Sunday, January 13, 2008

The Life You Save May Be Your Own

I present the following as a public service announcement, and maybe a wakeup call to all those who think their digestive problems after eating are just a case of pigging out. Maybe, most likely not. Please, I KNOW IT'S A LONG POST--READ IT ANYWAY. Quite possibly the life you save may be your own.

The frum lifestyle is sometimes one that could, c"v, cause great sakonos nefoshos. Fire, particularly candles, is a part of every Shabbos and every yom tov and has lead to frum Jews being more likely to be treated in the regional burn centers than non frum or non jewish people. Add in blechs and hot water urns and you have a possible recipe for disaster. Certainly safety precautions must be taken.

There is another area that we are also somewhat lax in. This is food safety. Leisurely meals taking a long time are quite normal. Weddings, with a smorgasbord called for only one hour frequently go for close to two hours. Tables are set ready with condiments and side dishes awaiting the guests. Sometimes those dishes sit out for hours. Hostesses don't want to get busy in the kitchen so they bring out the platters of food to the kitchen counters and leave them there until the guests go home. Shabbos meals frequently start getting cooked in the morning and are first eaten Friday night, with no refrigeration of what was cooked.

School children and working adults frequently take lunch from home. Said lunch is made, packed and out the door with the future eater by about 7:30 in the morning. Lunch is frequently not until 12:00. School lunches have no place to be refrigerated. Mostly working people's lunches also have no place to be refrigerated.

Women go out shopping for groceries. Frequently they have many stops to make. Raw food that is purchased sits in car trunks, sometimes for hours. Raw food and ready prepared food mingle in the bags.

Picnics and barbeques are a fun thing to have. And the food sits out for hours while everyone has a good time. Hot foods are left out to cool at room temperature before being refrigerated.

A time bomb, all of it.

"Food borne illness is an ever-present threat that can be prevented with proper care and handling of food products. It is estimated that between 24 and 81 million cases of food borne diarrhea disease occur each year in the United States, costing between $5 billion and $17 billion in medical care and lost productivity" (Texas Agricultural Extension Service).


The Centers for Disease Control and Prevention (CDC) estimates 76 million people suffer from foodborne illnesses each year in the United States, accounting for 325,000 hospitalizations and more than 5,000 deaths.

"Food poisoning tends to occur at picnics, school cafeterias, and large social functions. These are situations where food may be left unrefrigerated too long or food preparation techniques are not clean. Food poisoning often occurs from eating undercooked meats, dairy products, or food containing mayonaise (like coleslaw or potato salad) that have sat out too long.


Food poisoning can be caused by:
Staph aureus
E. coli enteritis
Salmonella
Shigella
Campylobacter
Cholera
Botulism
Mushroom poisoning
Listeria
Bacillus cereus
Fish poisoning
Yersinia

Infants and elderly people have the greatest risk for food poisoning. You are also at higher risk if you have a serious medical condition, like kidney disease or diabetes, a weakened immune system, or you travel outside of the U.S. to areas where there is more exposure to organisms that cause food poisoning. Pregnant and breastfeeding women have to be especially careful.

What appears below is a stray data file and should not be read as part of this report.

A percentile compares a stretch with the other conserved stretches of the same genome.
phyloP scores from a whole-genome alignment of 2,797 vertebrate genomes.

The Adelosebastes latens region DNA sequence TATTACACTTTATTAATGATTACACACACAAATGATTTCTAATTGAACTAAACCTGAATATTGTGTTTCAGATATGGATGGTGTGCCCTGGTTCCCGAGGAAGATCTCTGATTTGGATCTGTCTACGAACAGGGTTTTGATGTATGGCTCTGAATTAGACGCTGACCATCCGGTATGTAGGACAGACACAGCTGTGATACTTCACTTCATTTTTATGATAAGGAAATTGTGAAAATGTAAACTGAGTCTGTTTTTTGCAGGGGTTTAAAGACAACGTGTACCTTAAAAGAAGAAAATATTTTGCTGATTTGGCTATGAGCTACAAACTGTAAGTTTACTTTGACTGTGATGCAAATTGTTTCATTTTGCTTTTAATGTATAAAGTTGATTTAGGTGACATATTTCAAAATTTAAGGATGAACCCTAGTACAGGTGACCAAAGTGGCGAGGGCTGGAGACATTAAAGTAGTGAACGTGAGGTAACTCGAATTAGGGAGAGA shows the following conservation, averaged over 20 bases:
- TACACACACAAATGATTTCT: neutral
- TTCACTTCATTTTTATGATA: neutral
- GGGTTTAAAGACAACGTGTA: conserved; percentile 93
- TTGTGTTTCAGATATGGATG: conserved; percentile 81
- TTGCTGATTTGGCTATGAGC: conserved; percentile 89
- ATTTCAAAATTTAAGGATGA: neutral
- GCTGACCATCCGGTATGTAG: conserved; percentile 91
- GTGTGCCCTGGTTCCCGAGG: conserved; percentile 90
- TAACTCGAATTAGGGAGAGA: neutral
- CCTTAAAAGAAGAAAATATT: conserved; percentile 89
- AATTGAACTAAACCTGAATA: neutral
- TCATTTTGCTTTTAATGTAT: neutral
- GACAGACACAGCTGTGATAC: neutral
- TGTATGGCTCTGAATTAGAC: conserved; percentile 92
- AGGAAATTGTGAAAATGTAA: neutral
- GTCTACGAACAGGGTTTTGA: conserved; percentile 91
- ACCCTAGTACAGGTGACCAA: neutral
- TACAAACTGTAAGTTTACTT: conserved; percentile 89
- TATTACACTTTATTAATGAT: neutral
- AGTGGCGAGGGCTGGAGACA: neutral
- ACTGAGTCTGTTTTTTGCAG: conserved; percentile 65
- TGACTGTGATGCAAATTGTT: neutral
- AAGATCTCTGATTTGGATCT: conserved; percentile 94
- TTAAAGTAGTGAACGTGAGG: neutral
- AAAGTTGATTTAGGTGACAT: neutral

Symptoms
The symptoms from the most common types of food poisoning generally start within 2 to 6 hours of eating the food responsible. That time may be longer (even a number of days) or shorter, depending on the toxin or organism responsible for the food poisoning. The possible symptoms include:
Nausea and vomiting
Abdominal cramps
Diarrhea (may be bloody)
Fever and chills
Weakness (may be serious and lead to respiratory arrest, as in the case of botulism)
Headache Botulism is a very serious form of food poisoning that can be fatal. It can come from improper home canning

When to Contact a Medical Professional
Call your doctor if:
You have diarrhea and are unable to drink fluids due to nausea or vomiting.
You are on diuretics and have diarrhea, nausea, or vomiting.
Diarrhea lasts for more than 2 to 3 days.
There is blood in your stools.
You have a fever over 101°F.

Call 911 if:
You have signs of dehydration (thirsty, dizzy, lightheaded, faint).
Bleeding is excessive or your stools are maroon or black.
You are short of breath or having trouble breathing.
Your heart is racing, pounding, or skipping.
You may have poisoning from mushrooms, fish, or botulism.
You have any nervous system symptoms like weakness, double vision, difficulty speaking, or paralysis.
You have trouble swallowing.

Prevention
To prevent food poisoning, take the following steps when preparing food:
Carefully wash your hands and clean dishes and utensils.
Use a thermometer when cooking. Cook beef to at least 160°F, poultry to at least 180°F, and fish to at least 140°F.
DO NOT place cooked meat or fish back onto the same plate or container that held the raw meat, unless the container has been thoroughly washed.
Promptly refrigerate any food you will not be eating right away. Keep the refrigerator set to around 40°F and your freezer at or below 0°F.
DO NOT eat meat, poultry, or fish that has been refrigerated uncooked for longer than 1 to 2 days.
DO NOT use outdated foods, packaged food with a broken seal, or cans that are bulging or have a dent.
DO NOT use foods that have an unusual odor or a spoiled taste.

Other steps to take:
If you take care of young children, wash your hands often and dispose of diapers carefully so that bacteria can't spread to other surfaces or people.
If you make canned food at home, be sure to follow proper canning techniques to prevent botulism.
DO NOT feed honey to children under 1 year of age.
DO NOT eat wild mushrooms.
When traveling where contamination is more likely, eat only hot, freshly cooked food. Drink water only if it's been boiled. DO NOT eat raw vegetables or unpeeled fruit.
DO NOT eat shellfish exposed to red tides.
If you are pregnant or have a weakened immune system, DO NOT eat soft cheeses, especially imported from countries outside the U.S.